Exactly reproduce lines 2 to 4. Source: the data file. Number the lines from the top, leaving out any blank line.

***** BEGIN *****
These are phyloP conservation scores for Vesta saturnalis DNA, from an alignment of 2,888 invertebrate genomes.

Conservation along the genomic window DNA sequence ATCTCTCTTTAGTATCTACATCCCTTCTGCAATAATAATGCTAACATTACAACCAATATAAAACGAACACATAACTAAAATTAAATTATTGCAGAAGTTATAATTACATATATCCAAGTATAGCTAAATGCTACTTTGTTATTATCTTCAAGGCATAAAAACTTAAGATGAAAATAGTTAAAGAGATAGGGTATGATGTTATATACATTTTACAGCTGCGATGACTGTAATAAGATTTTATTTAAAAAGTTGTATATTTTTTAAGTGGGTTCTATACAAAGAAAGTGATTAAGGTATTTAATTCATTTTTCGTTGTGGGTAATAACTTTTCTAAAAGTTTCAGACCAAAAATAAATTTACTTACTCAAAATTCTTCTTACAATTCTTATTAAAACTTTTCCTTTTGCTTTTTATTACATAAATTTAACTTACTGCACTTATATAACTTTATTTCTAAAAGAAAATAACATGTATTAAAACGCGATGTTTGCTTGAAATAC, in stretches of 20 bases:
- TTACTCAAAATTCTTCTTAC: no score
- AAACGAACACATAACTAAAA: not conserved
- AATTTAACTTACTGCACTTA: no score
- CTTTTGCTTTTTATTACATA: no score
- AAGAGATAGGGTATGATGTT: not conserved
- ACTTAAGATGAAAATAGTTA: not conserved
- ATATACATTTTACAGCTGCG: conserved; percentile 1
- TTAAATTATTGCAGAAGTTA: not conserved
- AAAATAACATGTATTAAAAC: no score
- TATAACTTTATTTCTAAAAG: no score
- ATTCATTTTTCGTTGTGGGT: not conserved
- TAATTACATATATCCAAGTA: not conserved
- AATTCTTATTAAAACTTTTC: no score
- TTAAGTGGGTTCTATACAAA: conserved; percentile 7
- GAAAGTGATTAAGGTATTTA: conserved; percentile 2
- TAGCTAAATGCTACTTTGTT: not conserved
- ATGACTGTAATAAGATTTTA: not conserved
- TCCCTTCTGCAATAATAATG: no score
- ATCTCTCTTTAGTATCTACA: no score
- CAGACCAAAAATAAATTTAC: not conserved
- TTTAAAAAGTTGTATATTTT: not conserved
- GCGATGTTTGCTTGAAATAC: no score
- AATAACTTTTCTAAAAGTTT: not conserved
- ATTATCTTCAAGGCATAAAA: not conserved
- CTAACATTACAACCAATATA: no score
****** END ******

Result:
Conservation along the genomic window DNA sequence ATCTCTCTTTAGTATCTACATCCCTTCTGCAATAATAATGCTAACATTACAACCAATATAAAACGAACACATAACTAAAATTAAATTATTGCAGAAGTTATAATTACATATATCCAAGTATAGCTAAATGCTACTTTGTTATTATCTTCAAGGCATAAAAACTTAAGATGAAAATAGTTAAAGAGATAGGGTATGATGTTATATACATTTTACAGCTGCGATGACTGTAATAAGATTTTATTTAAAAAGTTGTATATTTTTTAAGTGGGTTCTATACAAAGAAAGTGATTAAGGTATTTAATTCATTTTTCGTTGTGGGTAATAACTTTTCTAAAAGTTTCAGACCAAAAATAAATTTACTTACTCAAAATTCTTCTTACAATTCTTATTAAAACTTTTCCTTTTGCTTTTTATTACATAAATTTAACTTACTGCACTTATATAACTTTATTTCTAAAAGAAAATAACATGTATTAAAACGCGATGTTTGCTTGAAATAC, in stretches of 20 bases:
- TTACTCAAAATTCTTCTTAC: no score
- AAACGAACACATAACTAAAA: not conserved